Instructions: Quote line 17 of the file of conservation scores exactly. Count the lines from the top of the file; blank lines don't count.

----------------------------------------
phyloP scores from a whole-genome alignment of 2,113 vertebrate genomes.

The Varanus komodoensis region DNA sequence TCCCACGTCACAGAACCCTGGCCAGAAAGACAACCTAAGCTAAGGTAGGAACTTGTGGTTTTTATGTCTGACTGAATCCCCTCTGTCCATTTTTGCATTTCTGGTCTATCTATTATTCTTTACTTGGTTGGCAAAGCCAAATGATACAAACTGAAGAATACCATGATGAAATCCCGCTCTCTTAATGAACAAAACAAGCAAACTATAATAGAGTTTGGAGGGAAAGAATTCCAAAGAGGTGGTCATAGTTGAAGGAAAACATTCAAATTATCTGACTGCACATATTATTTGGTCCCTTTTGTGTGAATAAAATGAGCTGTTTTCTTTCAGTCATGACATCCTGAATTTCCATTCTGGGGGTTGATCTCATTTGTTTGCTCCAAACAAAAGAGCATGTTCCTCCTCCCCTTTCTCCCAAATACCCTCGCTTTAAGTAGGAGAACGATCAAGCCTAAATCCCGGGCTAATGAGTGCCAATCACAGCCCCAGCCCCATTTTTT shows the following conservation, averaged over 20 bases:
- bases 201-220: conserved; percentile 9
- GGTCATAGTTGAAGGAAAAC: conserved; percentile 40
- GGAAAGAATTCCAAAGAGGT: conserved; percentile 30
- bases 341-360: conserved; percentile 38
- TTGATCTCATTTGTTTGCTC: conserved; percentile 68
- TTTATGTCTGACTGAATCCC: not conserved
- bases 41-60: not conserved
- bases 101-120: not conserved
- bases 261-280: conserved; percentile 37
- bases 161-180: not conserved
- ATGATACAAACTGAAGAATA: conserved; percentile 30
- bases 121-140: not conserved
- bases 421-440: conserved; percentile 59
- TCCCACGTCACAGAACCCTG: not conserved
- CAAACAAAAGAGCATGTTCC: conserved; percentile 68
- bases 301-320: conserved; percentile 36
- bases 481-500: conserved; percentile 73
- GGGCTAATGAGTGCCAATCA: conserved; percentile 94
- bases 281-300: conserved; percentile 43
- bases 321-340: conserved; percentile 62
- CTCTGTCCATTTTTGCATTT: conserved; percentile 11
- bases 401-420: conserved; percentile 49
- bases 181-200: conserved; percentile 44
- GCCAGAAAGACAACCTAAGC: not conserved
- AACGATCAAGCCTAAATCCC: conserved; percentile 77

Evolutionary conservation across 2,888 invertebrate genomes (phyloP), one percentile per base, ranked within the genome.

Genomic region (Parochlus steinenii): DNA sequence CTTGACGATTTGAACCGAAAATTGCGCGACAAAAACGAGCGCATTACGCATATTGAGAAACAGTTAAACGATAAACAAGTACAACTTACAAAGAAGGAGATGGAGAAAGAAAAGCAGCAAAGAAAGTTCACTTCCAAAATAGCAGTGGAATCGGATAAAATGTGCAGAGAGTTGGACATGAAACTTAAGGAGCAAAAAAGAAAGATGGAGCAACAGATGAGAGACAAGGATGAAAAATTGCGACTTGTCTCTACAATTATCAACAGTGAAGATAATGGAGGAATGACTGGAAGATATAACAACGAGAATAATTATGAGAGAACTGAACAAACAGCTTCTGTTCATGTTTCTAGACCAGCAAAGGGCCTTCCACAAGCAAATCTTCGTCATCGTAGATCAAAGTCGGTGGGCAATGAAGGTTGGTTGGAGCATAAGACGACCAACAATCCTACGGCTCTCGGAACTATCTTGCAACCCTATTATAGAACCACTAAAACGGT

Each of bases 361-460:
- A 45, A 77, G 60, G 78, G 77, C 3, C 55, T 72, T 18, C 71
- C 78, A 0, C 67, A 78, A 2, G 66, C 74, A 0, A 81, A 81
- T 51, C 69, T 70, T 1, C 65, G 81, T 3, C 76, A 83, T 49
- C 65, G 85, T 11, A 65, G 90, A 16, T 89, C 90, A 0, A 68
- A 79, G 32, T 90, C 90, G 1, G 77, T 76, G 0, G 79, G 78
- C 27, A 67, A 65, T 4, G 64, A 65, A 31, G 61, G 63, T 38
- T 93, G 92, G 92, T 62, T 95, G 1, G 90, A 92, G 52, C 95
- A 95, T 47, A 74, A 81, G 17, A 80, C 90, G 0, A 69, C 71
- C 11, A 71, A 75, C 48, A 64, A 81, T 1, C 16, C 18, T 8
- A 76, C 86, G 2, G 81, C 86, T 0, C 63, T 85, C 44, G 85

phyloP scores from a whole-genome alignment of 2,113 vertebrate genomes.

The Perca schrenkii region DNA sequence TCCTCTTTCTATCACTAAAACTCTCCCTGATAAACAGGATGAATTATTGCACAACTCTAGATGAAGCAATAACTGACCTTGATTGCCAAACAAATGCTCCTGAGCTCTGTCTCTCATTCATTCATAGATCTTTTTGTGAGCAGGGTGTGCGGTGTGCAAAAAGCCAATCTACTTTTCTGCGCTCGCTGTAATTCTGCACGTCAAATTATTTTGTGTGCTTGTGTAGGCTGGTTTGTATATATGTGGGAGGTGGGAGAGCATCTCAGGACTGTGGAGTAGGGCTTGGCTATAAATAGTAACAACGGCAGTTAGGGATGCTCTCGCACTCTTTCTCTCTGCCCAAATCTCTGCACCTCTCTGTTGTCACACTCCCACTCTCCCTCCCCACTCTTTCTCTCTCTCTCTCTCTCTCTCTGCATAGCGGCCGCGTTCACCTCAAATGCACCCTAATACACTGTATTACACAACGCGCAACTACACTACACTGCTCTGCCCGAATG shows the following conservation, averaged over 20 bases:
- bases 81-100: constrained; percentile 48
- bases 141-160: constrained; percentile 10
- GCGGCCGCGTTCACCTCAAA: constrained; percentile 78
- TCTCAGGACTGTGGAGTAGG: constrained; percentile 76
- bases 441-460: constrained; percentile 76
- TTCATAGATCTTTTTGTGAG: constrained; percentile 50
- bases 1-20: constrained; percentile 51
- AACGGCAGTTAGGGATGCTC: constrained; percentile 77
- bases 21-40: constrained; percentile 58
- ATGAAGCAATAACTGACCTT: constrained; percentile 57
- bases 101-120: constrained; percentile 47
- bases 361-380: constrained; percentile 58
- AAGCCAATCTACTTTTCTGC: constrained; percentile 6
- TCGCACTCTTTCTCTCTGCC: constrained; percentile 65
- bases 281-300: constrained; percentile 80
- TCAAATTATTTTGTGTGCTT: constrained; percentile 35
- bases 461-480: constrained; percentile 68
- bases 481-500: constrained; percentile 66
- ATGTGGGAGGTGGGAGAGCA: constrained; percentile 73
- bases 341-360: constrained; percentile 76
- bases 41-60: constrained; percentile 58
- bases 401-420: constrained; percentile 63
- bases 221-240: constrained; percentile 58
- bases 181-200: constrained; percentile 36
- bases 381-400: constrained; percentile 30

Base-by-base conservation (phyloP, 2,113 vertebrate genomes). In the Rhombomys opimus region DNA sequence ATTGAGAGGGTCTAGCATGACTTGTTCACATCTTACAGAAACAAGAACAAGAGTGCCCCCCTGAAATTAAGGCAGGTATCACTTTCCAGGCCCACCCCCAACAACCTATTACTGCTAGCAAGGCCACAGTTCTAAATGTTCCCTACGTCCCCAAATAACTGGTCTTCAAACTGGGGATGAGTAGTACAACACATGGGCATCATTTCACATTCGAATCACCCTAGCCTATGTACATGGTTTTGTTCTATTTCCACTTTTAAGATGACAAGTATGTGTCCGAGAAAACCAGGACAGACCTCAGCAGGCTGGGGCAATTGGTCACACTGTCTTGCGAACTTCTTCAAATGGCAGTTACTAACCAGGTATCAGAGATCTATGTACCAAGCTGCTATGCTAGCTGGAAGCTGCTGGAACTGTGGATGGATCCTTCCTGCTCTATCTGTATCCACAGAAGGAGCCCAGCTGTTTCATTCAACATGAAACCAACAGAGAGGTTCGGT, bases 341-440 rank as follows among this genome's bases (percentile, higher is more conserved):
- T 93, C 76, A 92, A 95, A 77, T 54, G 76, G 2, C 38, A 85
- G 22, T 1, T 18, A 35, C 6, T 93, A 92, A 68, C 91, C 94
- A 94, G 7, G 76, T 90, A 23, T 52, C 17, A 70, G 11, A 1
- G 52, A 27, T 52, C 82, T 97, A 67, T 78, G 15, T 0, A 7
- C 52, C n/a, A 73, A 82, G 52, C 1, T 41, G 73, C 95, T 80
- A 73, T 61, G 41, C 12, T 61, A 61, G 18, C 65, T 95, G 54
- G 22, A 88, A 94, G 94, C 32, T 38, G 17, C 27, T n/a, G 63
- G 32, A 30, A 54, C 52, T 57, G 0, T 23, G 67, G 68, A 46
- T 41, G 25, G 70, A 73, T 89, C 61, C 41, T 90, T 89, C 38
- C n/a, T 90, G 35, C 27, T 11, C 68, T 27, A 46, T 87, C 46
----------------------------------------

- CAAACAAAAGAGCATGTTCC: conserved; percentile 68